“And me having no (political) experience, if somebody’s telling you they want to change, and if we agree with the change, let’s give them a shot to try to do it,” he said. “And so we worked very hard on the trip, and the deliverables from it were truly historic.”

Aside from important economic and security deals signed during the visit to Saudi Arabia, the opening of a center to combat extremism in the country was an outcome of which Kushner is particularly proud.

He highlighted the counterterror financing center, which gave access to US officials to the Middle East’s banking system and allowed the partners to “really fight money that was going to bad actors.”


Hezbollah fires new rocket salvo at Israeli base

Hezbollah fires new rocket salvo at Israeli base
Updated 57 min 50 sec ago
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Hezbollah fires new rocket salvo at Israeli base

Hezbollah fires new rocket salvo at Israeli base
  • The rocket fire was in response to Israel’s first strikes of the war on eastern Lebanon

BEIRUT: Lebanon’s Iran-backed militant group Hezbollah said it launched a salvo of rockets at an Israeli air control base on Tuesday in retaliation for deadly Israeli strikes on east Lebanon.
Hamas ally Hezbollah has exchanged near-daily fire with the Israeli army since the Gaza war erupted in October, but strikes have been largely restricted to the border area.
Hezbollah said it targeted the “Meron air control base... with a large salvo of rockets from several launchers.”
It said the rocket fire was in response to Israel’s first strikes of the war on eastern Lebanon.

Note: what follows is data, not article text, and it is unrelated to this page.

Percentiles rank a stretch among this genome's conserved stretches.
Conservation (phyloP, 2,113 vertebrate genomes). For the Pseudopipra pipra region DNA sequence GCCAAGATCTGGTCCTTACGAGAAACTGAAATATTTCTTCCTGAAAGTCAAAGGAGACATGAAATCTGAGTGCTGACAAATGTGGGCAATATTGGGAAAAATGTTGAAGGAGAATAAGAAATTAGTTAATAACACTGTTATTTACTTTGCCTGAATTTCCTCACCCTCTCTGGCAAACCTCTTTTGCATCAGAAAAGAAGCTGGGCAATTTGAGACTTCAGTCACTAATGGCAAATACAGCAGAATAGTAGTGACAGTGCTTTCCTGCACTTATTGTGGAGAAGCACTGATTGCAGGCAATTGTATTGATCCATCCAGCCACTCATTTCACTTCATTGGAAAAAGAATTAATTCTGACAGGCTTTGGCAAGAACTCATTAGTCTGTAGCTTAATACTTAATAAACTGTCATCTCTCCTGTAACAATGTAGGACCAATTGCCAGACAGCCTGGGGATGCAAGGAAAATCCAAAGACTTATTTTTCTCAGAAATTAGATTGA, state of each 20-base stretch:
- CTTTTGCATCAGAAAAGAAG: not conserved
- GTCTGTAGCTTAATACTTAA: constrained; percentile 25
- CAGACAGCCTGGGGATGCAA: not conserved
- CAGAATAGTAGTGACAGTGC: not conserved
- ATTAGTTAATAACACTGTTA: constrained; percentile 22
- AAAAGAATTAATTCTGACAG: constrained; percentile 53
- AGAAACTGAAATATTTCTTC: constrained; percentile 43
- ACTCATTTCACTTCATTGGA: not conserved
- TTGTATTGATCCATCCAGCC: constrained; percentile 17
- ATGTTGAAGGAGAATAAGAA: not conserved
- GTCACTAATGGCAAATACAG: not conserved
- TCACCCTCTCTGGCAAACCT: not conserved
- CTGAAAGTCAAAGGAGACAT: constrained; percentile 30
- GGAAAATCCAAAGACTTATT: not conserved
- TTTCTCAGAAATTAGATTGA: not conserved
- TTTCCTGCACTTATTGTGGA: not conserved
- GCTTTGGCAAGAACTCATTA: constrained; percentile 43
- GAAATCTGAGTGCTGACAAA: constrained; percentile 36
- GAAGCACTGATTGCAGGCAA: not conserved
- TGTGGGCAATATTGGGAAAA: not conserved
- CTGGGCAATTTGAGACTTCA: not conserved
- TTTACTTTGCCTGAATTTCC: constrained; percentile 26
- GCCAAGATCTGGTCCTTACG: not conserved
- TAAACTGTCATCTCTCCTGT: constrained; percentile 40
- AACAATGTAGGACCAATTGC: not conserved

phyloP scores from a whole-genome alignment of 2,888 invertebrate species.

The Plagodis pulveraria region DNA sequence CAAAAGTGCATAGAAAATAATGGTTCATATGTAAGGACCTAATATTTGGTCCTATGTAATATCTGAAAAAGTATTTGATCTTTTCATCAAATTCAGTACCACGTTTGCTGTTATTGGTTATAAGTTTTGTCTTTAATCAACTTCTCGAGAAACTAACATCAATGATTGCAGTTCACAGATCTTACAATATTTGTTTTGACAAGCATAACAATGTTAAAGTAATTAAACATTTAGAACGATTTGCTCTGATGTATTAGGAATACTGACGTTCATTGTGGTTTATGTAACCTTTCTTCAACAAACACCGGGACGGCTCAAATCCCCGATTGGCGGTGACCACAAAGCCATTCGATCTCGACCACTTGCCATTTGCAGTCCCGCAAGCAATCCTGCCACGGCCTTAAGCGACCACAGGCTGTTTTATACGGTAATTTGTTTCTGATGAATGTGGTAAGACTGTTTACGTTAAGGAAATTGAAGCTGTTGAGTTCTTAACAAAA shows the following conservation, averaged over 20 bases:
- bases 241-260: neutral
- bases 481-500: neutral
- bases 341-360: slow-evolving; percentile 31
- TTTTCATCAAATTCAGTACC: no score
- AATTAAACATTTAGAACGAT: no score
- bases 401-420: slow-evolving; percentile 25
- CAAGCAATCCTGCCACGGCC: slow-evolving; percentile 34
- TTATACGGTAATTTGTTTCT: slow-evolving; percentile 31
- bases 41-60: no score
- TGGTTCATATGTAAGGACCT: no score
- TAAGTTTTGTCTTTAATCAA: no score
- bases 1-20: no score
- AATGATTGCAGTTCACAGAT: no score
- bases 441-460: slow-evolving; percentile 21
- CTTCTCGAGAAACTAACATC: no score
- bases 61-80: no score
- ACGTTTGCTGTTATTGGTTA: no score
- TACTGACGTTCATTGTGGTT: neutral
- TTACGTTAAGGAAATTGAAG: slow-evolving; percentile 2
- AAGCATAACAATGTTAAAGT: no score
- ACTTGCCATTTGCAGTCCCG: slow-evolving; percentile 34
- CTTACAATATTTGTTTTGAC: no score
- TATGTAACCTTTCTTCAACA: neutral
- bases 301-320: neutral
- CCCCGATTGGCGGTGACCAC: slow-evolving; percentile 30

Israel struck Hezbollah targets near the city of Baalbek, killing two of its fighters, security sources said. The Israeli army said it targeted Hezbollah air defenses after the group downed one of its drones.
In retaliation, Hezbollah already fired 60 rockets at an Israeli base in the annexed Golah Heights on Monday.
Cross-border exchanges since October have killed at least 284 people on the Lebanese side, most of them Hezbollah fighters but also including 44 civilians, according to an AFP tally.
On the Israeli side, 10 soldiers and six civilians have been killed, according to the Israeli army.


Israeli team in Qatar in last push for Gaza peace deal

Israeli team in Qatar in last push for Gaza peace deal
Updated 47 min 30 sec ago
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Israeli team in Qatar in last push for Gaza peace deal

Israeli team in Qatar in last push for Gaza peace deal
  • Israel is under pressure from the US to agree on a truce

JEDDAH: A high-level Israeli delegation arrived on Monday in Qatar, where political leaders of Hamas are based, as the combatants in the Gaza war closed in on a ceasefire and hostage deal that the US says is now within reach.
The presence of both sides suggested talks were further along than at any time since a big push at the start of February, when Israel rejected a Hamas proposal as “delusional.”